Col. Cesar J. Enriquez, Bantay Dagat: you see the internal organs are ruptured... 04:38... first positive of the night. According to him he bought it and he's sure it was not a blasted or dynamited fish ... The fisherman that sold the fish to him maybe was in a hurry to fill up the bucket. The fishes that are in good shape are not enough to fill up the bucket... maybe he put in some dynamited fish, ten or twenty just to fill up the bucket.

As an incentive to go straight, the colonel gives the man back his box of fish. The other box, still unclaimed by its owner... Will be confiscated, and before the night is out, the fish donated to charity. Meanwhile, as the colonel and his men patrol the seas and the markets, Tony Oposa continues his anti-blast fishing efforts through the courts.

Alberto E. Dico Jr., Defence Attorney: Six adult fishermen were caught with 3 minors. And then during the arraignment, the adult accused pleaded guilty to the crime. The sentence was supposed to be 5 to 10 years. But then we were able to plea bargain...

Tony Oposa, Attorney-at-Law: One of the purposes of penology of the penal system is to reform the persons of the offenders...we respectfully suggest that for the next 10 months they will serve one year, as part of their probation, they will serve one day every week for the next 10 months duration of the sentence, as a volunteer fish warden, to assist in the enforcement of anti-illegal fishing laws.

The concept of fish blasters working off their sentences as fish wardens and tourists lifeguards in marine protected areas has worked out well in the Philippines. The Gilutungan marine sanctuary, in particular - was for years a blasted underwater landscape - and now is a thriving reef community that attracts visitors from around the world. Reformed blast fishers maintain a constant vigilance over the sanctuary, and happily collect tickets from tourists, whose diving fees add up to nearly a hundred thousand dollars a year, all of which goes to the local community. But in the Philippines, a marine sanctuary is an exception, and not the rule. And the use of explosives to catch fish continues.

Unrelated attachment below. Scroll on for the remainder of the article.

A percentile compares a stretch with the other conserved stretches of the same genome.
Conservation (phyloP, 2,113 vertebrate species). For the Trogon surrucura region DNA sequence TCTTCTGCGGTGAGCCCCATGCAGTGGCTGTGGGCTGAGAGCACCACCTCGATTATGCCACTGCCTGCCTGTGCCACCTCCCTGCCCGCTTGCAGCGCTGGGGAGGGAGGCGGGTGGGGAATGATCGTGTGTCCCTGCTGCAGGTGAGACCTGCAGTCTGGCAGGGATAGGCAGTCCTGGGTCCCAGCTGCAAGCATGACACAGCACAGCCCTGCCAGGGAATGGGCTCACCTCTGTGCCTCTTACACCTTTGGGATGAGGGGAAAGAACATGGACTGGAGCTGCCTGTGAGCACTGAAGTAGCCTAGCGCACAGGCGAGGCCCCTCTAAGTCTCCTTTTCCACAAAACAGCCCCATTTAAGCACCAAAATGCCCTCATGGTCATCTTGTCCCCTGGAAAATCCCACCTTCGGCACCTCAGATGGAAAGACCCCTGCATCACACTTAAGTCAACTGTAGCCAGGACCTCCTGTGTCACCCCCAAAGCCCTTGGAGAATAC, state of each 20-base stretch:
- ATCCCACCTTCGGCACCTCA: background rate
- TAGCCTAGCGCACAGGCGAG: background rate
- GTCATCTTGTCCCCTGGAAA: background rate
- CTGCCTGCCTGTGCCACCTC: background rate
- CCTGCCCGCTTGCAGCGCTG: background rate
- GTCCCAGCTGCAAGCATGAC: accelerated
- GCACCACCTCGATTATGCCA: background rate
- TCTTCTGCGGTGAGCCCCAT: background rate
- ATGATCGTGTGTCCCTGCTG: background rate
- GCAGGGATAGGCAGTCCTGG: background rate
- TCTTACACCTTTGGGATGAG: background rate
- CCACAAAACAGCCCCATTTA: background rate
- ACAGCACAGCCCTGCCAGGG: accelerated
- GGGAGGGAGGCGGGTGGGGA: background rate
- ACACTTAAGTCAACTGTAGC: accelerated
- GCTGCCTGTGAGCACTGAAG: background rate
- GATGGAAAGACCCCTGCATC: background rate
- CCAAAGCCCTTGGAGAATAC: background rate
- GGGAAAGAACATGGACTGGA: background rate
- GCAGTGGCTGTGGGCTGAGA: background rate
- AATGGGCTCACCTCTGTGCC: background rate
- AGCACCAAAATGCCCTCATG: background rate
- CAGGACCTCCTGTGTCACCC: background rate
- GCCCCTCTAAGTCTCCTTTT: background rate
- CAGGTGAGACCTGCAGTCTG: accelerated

Nicola Barnard, ICRAN: Not only is blast fishing a problem for the Philippines, but it's also a problem for more than forty countries, occurring in all areas of South-east Asia, parts of the South Pacific, and also countries in the Caribbean. It's also a significant management challenge for areas of eastern Africa.

Tony Oposa, Attorney-at-Law: In the end it is about education. It is about making people aware of what they have. And making them appreciate it and take better care of it.
Kids Tony Oposa has set up a school to teach environmental awareness.
Tony Oposa has set up a school that teaches environmental awareness to young kids.

Tony Oposa, Attorney-at-Law: snorkel... this is your window to the underwater...

The best teacher is a good example. If we show the kids how beautiful, how rich the sea can be, if we just took care of it... we shall have planted a few seeds in their minds.

Kids chanting:
No coral equals... NO FISH
No fish equals... NO FOOD
No food equals... NO PEOPLE

Oposa also plans to continue his anti-blast fishing efforts on the legal and enforcement front.

Tony Oposa, Attorney-at-Law: The Visayan Sea squadron has resumed its operations. ... This will be a series of continued enforcement operations until we eliminate the blast fishing industry. We do not intend just to minimize it. We intend to eliminate it. One blast is one blast too many.

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This article was published on Tuesday 12 August, 2008.